alexa Corneal Leucomas in a Child with Sickle Cell Disease | Open Access Journals
ISSN: 2329-8790
Journal of Hematology & Thromboembolic Diseases
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Corneal Leucomas in a Child with Sickle Cell Disease

Anna Pusoil1*, Silvia Pignatto2, Ilaria Cadel1 and Eva Passone1
1Department of Pediatrics, Piazzale Santa Maria Misericordia, Udine, UD 33100, Italy
2Department of Opthamology, Piazzale Santa Maria Misericordia, Udine, UD 33100, Italy
Corresponding Author : Anna Pusoil, MD DISM Department of Pediatrics
Piazzale Santa Maria Misericordia
Udine, UD 33100, Italy
Tel: 00390432559241
Fax: 00390432559258
E-mail: [email protected]

 

Received May 15, 2014; Accepted June 16, 2014; Published June 25, 2014
Citation: Pusoil A, Pignatto S, Cadel I, Passone E (2014) Corneal Leucomas in a Child with Sickle Cell Disease. J Hematol Thrombo Dis. 2:145. doi: 10.4172/2329-8790.1000145
Copyright: ©2014 Pusoil A, et al. This is an open-access article distributed under the terms of the Creative Commons Attribution License, which permits unrestricted use, distribution, and reproduction in any medium, provided the original author and source are credited.
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Abstract

Occlusion of blood vessels in various parts of the body occurs continually in sickle cell disease (SCD). Most important acute features of SCD are: recurrent painful vaso-occlusive crisis, acute chest syndrome, acute splenic sequestration, priapism and anemia

Introduction
Occlusion of blood vessels in various parts of the body occurs continually in sickle cell disease (SCD). Most important acute features of SCD are: recurrent painful vaso-occlusive crisis, acute chest syndrome, acute splenic sequestration, priapism and anemia [1]. Chronic organ dysfunctions are: cerebral vasculopathy leading to stroke, leg ulcers, osteonecrosis and rethinopaty [2]. Corneal leucomas can be detected only with a formal eyes exam performed by an ophthalmologist, due to the fact that in the early stages of SCD eye’s involvement is asymptomatic. All clinical manifestations of sickle hemoglobinopathies are classified according to the presence or absence of neo-vascularization in the eye: non proliferative and proliferative disease [3,4]. Ocular signs can affect the entire vascular bed in the eye and involve even other structures, such as the retina. Case Report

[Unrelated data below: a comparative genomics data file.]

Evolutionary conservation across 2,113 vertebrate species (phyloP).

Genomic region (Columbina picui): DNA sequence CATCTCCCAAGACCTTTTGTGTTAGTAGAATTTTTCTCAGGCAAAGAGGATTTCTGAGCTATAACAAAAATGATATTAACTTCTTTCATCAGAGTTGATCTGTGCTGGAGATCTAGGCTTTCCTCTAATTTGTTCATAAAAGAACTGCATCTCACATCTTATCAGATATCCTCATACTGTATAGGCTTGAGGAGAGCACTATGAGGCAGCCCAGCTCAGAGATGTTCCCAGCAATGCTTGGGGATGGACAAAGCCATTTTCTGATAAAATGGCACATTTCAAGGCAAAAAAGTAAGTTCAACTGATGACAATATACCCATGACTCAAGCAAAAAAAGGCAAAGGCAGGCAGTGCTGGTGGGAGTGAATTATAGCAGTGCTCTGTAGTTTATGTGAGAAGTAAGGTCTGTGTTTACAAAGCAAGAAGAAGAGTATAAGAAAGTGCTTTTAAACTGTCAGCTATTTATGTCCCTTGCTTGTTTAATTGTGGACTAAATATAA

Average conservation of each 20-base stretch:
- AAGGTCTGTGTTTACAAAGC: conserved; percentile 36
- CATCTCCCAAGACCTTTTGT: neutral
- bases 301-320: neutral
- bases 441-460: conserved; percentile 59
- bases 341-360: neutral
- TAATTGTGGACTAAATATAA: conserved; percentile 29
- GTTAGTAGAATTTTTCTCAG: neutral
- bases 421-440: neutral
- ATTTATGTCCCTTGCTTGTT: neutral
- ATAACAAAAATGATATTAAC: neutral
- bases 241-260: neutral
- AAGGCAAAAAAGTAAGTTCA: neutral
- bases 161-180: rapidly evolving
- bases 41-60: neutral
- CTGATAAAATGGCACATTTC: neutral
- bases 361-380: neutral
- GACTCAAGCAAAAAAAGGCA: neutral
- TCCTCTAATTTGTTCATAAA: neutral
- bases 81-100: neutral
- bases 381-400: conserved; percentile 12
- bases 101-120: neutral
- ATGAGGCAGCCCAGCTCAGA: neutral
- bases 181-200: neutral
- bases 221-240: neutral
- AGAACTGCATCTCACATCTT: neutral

We present herein a case of a 9 years old black male, with both parents hailing from Ghana, affected by SCD SS phenotype. The diagnosis was made when he was 13 months old, during a febrile infectious episode with severe anemia. The electrophoresis revealed: HbA 0%, HbF 17.2%, HbA2 4.5%, HbS 78.3% and the genetic test showed homozygosis for Hb S (Hb beta Glu-6-Val). According to the International and National Guidelines for the management of sickle cell disease [5,6] the child was yearly followed up by an ophtalmologist. When he was 9 years old, multiple asymptomatic sub-epithelial corneal leucomas have been diagnosed. He was treated with eyes drop of betamethasone for 15 days with complete remission. Discussion
Most studies of ocular involvement in SCD are focused on retinopathy, however we do suggest the importance of clearly differentiating ocular manifestations that require a therapy, from others that can be physiologic. To our knowledge, there are little published data about non-retinal manifestation of SCD in children. Since childhood, all patients with sickle cell disease should be followed-up by an ophthalmologist.
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